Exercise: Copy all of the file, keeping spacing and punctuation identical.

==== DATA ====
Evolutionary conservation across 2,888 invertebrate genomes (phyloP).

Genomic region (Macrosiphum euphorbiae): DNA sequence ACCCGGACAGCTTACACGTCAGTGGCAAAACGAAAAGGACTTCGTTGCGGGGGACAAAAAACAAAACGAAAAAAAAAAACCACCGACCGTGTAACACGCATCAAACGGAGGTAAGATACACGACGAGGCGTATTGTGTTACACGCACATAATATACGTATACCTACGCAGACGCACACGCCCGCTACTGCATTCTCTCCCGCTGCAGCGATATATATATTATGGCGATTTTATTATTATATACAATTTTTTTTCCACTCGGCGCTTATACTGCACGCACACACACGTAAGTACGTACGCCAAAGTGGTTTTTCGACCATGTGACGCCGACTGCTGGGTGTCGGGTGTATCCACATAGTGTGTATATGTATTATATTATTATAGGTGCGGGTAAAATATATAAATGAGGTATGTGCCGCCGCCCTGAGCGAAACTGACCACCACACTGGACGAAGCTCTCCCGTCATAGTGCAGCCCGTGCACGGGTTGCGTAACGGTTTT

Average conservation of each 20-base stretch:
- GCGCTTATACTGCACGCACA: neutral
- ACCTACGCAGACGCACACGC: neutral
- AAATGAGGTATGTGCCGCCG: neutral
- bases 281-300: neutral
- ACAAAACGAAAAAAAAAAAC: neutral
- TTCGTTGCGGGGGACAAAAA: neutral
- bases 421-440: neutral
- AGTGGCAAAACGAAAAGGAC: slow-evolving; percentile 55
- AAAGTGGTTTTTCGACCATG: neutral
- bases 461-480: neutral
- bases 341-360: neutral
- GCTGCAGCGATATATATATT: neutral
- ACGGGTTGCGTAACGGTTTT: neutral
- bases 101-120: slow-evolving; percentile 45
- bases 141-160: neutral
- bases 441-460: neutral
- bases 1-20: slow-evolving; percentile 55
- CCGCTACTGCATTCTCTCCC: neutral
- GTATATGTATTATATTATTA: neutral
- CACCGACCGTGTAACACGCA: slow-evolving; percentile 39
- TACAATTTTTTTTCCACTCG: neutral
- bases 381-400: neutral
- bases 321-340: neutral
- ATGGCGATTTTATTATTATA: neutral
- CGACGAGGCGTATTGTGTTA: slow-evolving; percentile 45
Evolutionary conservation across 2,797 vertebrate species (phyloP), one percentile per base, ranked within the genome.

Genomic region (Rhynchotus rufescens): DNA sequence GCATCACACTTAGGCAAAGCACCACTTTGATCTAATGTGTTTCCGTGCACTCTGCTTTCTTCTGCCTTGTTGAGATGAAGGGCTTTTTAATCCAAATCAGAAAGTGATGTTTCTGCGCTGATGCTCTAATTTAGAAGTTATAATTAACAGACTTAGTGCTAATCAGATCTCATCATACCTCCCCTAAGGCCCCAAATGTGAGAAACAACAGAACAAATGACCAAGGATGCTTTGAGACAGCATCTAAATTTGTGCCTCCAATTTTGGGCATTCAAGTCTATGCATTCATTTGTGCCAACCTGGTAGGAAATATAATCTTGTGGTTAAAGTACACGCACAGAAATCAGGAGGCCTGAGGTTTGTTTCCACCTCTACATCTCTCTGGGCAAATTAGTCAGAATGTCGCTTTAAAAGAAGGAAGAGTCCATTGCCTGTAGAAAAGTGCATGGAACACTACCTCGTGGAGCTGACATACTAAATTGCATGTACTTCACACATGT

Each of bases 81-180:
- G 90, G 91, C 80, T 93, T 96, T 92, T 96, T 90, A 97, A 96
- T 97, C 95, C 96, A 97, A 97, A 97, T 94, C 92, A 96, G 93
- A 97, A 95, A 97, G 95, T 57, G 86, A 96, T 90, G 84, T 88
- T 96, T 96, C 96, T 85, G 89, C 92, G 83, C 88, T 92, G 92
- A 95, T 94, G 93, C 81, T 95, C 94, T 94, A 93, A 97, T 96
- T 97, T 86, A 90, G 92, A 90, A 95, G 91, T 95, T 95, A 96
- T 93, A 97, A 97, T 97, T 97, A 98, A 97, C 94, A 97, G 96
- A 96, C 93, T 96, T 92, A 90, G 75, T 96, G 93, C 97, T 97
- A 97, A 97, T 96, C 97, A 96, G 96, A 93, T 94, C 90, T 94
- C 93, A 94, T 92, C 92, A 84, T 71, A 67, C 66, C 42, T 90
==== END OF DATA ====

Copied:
Evolutionary conservation across 2,888 invertebrate genomes (phyloP).

Genomic region (Macrosiphum euphorbiae): DNA sequence ACCCGGACAGCTTACACGTCAGTGGCAAAACGAAAAGGACTTCGTTGCGGGGGACAAAAAACAAAACGAAAAAAAAAAACCACCGACCGTGTAACACGCATCAAACGGAGGTAAGATACACGACGAGGCGTATTGTGTTACACGCACATAATATACGTATACCTACGCAGACGCACACGCCCGCTACTGCATTCTCTCCCGCTGCAGCGATATATATATTATGGCGATTTTATTATTATATACAATTTTTTTTCCACTCGGCGCTTATACTGCACGCACACACACGTAAGTACGTACGCCAAAGTGGTTTTTCGACCATGTGACGCCGACTGCTGGGTGTCGGGTGTATCCACATAGTGTGTATATGTATTATATTATTATAGGTGCGGGTAAAATATATAAATGAGGTATGTGCCGCCGCCCTGAGCGAAACTGACCACCACACTGGACGAAGCTCTCCCGTCATAGTGCAGCCCGTGCACGGGTTGCGTAACGGTTTT

Average conservation of each 20-base stretch:
- GCGCTTATACTGCACGCACA: neutral
- ACCTACGCAGACGCACACGC: neutral
- AAATGAGGTATGTGCCGCCG: neutral
- bases 281-300: neutral
- ACAAAACGAAAAAAAAAAAC: neutral
- TTCGTTGCGGGGGACAAAAA: neutral
- bases 421-440: neutral
- AGTGGCAAAACGAAAAGGAC: slow-evolving; percentile 55
- AAAGTGGTTTTTCGACCATG: neutral
- bases 461-480: neutral
- bases 341-360: neutral
- GCTGCAGCGATATATATATT: neutral
- ACGGGTTGCGTAACGGTTTT: neutral
- bases 101-120: slow-evolving; percentile 45
- bases 141-160: neutral
- bases 441-460: neutral
- bases 1-20: slow-evolving; percentile 55
- CCGCTACTGCATTCTCTCCC: neutral
- GTATATGTATTATATTATTA: neutral
- CACCGACCGTGTAACACGCA: slow-evolving; percentile 39
- TACAATTTTTTTTCCACTCG: neutral
- bases 381-400: neutral
- bases 321-340: neutral
- ATGGCGATTTTATTATTATA: neutral
- CGACGAGGCGTATTGTGTTA: slow-evolving; percentile 45
Evolutionary conservation across 2,797 vertebrate species (phyloP), one percentile per base, ranked within the genome.

Genomic region (Rhynchotus rufescens): DNA sequence GCATCACACTTAGGCAAAGCACCACTTTGATCTAATGTGTTTCCGTGCACTCTGCTTTCTTCTGCCTTGTTGAGATGAAGGGCTTTTTAATCCAAATCAGAAAGTGATGTTTCTGCGCTGATGCTCTAATTTAGAAGTTATAATTAACAGACTTAGTGCTAATCAGATCTCATCATACCTCCCCTAAGGCCCCAAATGTGAGAAACAACAGAACAAATGACCAAGGATGCTTTGAGACAGCATCTAAATTTGTGCCTCCAATTTTGGGCATTCAAGTCTATGCATTCATTTGTGCCAACCTGGTAGGAAATATAATCTTGTGGTTAAAGTACACGCACAGAAATCAGGAGGCCTGAGGTTTGTTTCCACCTCTACATCTCTCTGGGCAAATTAGTCAGAATGTCGCTTTAAAAGAAGGAAGAGTCCATTGCCTGTAGAAAAGTGCATGGAACACTACCTCGTGGAGCTGACATACTAAATTGCATGTACTTCACACATGT

Each of bases 81-180:
- G 90, G 91, C 80, T 93, T 96, T 92, T 96, T 90, A 97, A 96
- T 97, C 95, C 96, A 97, A 97, A 97, T 94, C 92, A 96, G 93
- A 97, A 95, A 97, G 95, T 57, G 86, A 96, T 90, G 84, T 88
- T 96, T 96, C 96, T 85, G 89, C 92, G 83, C 88, T 92, G 92
- A 95, T 94, G 93, C 81, T 95, C 94, T 94, A 93, A 97, T 96
- T 97, T 86, A 90, G 92, A 90, A 95, G 91, T 95, T 95, A 96
- T 93, A 97, A 97, T 97, T 97, A 98, A 97, C 94, A 97, G 96
- A 96, C 93, T 96, T 92, A 90, G 75, T 96, G 93, C 97, T 97
- A 97, A 97, T 96, C 97, A 96, G 96, A 93, T 94, C 90, T 94
- C 93, A 94, T 92, C 92, A 84, T 71, A 67, C 66, C 42, T 90